Bringing my pricey DSLR out on adventures scares me. But that's why I bought it. How can I can keep my gear safe?
Bringing a pricey DSLR camera on your adventures can be stressful, but that is why you bought it—right? To try and help relieve this stress, I reached out to two of my favorite outdoor media production companies—Camp Four Collective and Sherpas Cinema—to collect tips on how they keep their equipment safe while filming and traveling in the most extreme conditions.
Award winning outdoor filmer, director, and Camp 4 Collective partner Anson Fogel has shot with forty-thousand-plus dollar equipment—in some of the harshest environments in the world. Fogel has filmed in everything from the Mexican rainforest to Denali. He also knows theft: He had a Nikon F5 stolen right from his hands while shooting in the amazon just outside of Rio, Brazil.
"One thing we certainly always try to do is not advertise our cameras. You see people with a camera on a strap around their neck—they are targets, they get stolen from all the time," says Fogel. He and his team keep their cameras in daypacks while traveling to fly under the radar. Another benefit of keeping your camera hidden: The people around you will generally feel more comfortable, and you'll get better shots, Fogel says.
Invest in a Case
Fogel has clear favorites when it comes to transporting his camera equipment. "We love F-Stop brand camera bags," he says. "They feel like really high end outdoor gear." F-Stop bags—like the 37-ounce Loka ($279)—have a modular insert that you can cater to your specific shooting needs. When not interested in moving light and fast, Fogel uses Pelican Cases. "You go on any film set and there are 500 Pelican Cases, and for good reason," says Fogel. He is still using Pelican cases that he purchased when he began his career. He has beat them to hell and found them completely waterproof and virtually indestructible. Fogel has no problem strapping Pelican Cases filled with expensive equipment to the tops of vehicles while rallying from location to location in heavy rain.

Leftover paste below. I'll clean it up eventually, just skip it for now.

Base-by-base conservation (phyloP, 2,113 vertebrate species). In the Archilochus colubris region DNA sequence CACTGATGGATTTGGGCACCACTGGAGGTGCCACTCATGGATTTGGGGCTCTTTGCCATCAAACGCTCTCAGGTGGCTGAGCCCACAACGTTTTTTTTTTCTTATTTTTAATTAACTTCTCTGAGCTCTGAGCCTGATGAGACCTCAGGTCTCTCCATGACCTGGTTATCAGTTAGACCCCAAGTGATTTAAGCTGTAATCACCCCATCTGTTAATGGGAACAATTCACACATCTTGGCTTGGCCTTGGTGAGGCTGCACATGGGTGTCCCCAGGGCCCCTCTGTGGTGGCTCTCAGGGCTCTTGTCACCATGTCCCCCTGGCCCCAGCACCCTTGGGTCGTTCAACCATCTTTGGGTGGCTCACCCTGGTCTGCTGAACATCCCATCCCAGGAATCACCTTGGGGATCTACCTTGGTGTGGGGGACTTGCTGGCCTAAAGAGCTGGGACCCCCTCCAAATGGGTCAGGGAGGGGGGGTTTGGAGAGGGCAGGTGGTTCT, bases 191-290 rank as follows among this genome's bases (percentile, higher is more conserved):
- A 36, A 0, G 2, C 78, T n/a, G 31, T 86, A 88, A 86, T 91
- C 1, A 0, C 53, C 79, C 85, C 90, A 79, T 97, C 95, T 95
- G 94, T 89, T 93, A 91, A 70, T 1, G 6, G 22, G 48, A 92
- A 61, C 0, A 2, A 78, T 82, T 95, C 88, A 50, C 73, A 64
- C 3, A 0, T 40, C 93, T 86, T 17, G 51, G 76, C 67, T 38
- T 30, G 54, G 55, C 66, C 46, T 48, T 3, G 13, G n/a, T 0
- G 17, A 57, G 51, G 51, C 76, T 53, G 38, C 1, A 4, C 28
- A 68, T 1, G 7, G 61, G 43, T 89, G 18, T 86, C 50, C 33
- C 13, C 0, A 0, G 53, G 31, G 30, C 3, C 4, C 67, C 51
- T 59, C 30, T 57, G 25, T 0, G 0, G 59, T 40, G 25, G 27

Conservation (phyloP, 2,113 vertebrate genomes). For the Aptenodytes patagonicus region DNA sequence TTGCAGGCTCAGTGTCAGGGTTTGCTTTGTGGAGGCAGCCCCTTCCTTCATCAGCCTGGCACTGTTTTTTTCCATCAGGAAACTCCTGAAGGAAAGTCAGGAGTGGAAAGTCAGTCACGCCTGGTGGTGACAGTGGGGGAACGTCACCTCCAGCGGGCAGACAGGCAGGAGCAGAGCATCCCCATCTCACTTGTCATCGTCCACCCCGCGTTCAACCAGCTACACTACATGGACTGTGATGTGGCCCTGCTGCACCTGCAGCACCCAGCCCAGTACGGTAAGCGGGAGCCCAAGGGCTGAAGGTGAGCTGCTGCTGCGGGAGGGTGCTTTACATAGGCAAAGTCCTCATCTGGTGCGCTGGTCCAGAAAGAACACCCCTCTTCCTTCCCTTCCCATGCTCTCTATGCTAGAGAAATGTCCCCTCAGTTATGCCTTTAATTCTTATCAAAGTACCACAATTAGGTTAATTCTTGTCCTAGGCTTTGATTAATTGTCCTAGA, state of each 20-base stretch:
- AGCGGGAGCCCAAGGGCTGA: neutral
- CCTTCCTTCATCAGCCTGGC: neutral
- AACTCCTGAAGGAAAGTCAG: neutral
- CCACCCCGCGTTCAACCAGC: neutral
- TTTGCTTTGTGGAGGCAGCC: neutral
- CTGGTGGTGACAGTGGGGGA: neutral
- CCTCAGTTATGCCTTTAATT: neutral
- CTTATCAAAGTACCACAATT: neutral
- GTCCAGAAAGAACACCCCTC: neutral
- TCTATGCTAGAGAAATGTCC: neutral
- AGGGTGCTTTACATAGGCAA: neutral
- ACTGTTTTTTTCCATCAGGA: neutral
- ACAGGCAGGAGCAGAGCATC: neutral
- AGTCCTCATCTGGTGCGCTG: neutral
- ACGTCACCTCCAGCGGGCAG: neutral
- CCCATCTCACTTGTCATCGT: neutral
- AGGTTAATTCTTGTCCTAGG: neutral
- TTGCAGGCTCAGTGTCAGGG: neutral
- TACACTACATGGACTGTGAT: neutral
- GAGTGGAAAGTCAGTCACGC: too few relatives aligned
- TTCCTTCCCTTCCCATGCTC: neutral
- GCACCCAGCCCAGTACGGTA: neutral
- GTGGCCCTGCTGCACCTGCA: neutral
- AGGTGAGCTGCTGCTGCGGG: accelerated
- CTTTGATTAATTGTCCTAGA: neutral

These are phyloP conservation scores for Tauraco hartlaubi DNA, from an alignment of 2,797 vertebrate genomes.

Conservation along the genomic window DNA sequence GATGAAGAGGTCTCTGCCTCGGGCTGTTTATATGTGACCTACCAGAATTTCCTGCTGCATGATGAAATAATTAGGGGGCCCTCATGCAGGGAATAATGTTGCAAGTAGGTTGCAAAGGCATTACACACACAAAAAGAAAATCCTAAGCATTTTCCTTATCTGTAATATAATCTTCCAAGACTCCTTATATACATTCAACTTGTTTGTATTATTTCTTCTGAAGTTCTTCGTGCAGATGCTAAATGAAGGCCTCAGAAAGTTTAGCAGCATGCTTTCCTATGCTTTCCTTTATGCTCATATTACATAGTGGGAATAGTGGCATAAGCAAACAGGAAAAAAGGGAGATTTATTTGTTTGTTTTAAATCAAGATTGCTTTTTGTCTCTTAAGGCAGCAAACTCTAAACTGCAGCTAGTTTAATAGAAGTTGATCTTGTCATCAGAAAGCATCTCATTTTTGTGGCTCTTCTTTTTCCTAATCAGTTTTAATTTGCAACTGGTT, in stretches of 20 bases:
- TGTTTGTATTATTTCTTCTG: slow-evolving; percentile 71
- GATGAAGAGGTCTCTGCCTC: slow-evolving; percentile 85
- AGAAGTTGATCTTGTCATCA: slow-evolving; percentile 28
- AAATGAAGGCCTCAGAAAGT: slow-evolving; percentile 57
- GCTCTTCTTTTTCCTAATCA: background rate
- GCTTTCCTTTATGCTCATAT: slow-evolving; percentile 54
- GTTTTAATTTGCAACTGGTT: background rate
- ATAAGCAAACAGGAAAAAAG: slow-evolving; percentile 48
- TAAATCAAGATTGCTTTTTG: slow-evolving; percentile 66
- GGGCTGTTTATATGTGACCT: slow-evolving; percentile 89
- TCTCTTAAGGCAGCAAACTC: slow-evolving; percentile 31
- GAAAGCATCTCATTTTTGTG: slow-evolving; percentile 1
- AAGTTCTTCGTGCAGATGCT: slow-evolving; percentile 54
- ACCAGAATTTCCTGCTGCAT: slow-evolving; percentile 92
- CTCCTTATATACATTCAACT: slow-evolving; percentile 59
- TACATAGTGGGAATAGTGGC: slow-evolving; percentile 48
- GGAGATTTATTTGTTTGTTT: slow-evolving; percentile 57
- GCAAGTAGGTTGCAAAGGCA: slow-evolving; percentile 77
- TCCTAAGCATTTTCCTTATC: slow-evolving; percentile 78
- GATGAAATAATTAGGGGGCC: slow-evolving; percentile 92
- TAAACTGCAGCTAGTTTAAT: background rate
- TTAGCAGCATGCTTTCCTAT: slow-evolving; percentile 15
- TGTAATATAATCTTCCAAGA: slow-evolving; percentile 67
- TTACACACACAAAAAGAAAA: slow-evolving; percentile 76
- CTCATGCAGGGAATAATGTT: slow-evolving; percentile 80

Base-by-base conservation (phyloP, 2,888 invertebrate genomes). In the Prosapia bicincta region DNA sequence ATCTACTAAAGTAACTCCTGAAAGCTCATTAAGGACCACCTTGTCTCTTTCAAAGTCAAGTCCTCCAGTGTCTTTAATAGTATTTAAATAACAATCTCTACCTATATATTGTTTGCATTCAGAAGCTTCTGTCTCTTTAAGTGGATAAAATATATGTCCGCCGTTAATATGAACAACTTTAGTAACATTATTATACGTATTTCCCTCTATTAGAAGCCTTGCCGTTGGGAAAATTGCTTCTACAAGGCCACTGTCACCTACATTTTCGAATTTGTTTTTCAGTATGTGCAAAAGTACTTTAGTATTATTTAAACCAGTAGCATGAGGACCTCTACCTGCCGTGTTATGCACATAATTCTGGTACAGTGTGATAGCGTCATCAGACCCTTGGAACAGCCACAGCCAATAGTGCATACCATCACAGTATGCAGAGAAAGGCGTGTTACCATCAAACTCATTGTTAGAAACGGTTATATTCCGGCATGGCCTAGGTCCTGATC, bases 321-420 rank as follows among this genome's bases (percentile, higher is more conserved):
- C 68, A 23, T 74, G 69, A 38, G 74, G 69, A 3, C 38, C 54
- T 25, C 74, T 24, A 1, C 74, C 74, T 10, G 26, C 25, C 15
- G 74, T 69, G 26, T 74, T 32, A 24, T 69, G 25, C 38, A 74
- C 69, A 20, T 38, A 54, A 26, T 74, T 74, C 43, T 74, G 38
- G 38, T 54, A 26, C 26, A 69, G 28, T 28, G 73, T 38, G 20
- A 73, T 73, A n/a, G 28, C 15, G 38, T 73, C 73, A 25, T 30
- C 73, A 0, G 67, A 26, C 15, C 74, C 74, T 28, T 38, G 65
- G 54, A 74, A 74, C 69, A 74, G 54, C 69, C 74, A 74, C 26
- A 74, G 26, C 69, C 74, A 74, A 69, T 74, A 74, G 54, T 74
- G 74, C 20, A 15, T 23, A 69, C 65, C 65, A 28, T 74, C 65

Director/Producer Eric Crosland recently spent seven days winter camping in the Selkirk Mountains—getting dumped on by three consecutive Pineapple expresses—while filming a segment for Sherpas Cinema's upcoming Into the Mind. After the interior of all of his lenses got wet he tried to dry them by spooning them inside his sleeping bag.
At the end of each day of filming, Crosland completely empties out his camera bag and dries it over a heater, vent, or whatever is available. He also makes it a point to take the batteries out of his camera just in case the interior of the body got wet. Getting your camera wet doesn't necessarily ruin it, Crosland says, as long as you don't run electricity through it.
Crosland uses two potentially surprising hacks to mitigate moisture in the field: garbage bags and silica packs. If your expensive Gore-Tex camera cover soaks through you are out of luck in the field. Instead of relying on a single cover, Crosland brings several garbage and plastic bags into the field. He carries at least six silica packs, like you find in the pockets of new jackets, in his backpack while in the field because they suck up moisture.
"Never let your camera bag out of sight," says Crosland. He goes as far as to never check his camera below on a bus or an airplane. Sleeping on a sketchy Bolivian bus or airport terminal? Crosland suggests getting more tactile with your watchfulness. He likes to attach a piece of paragliding string from his bag to his body so he will be jerked awake if someone takes off with it.
Developd a Method
If you can create—and diligently stick to—a system of packing, unpacking, and watching over your gear you are considerably less likely to ruin it or get it stolen, says Crosland. Some tips from Crosland's system: Never leave your camera bag open while you are getting a shot and always pack the heaviest gear on the bottom and lightest on the top. Crosland maintains that keeping the safety of your gear somewhere in your mind at all times is critical to being a good filmer. "If you go out and get the sickest shots but ruin a thousand dollars worth of equipment—you didn't do a good job," he says.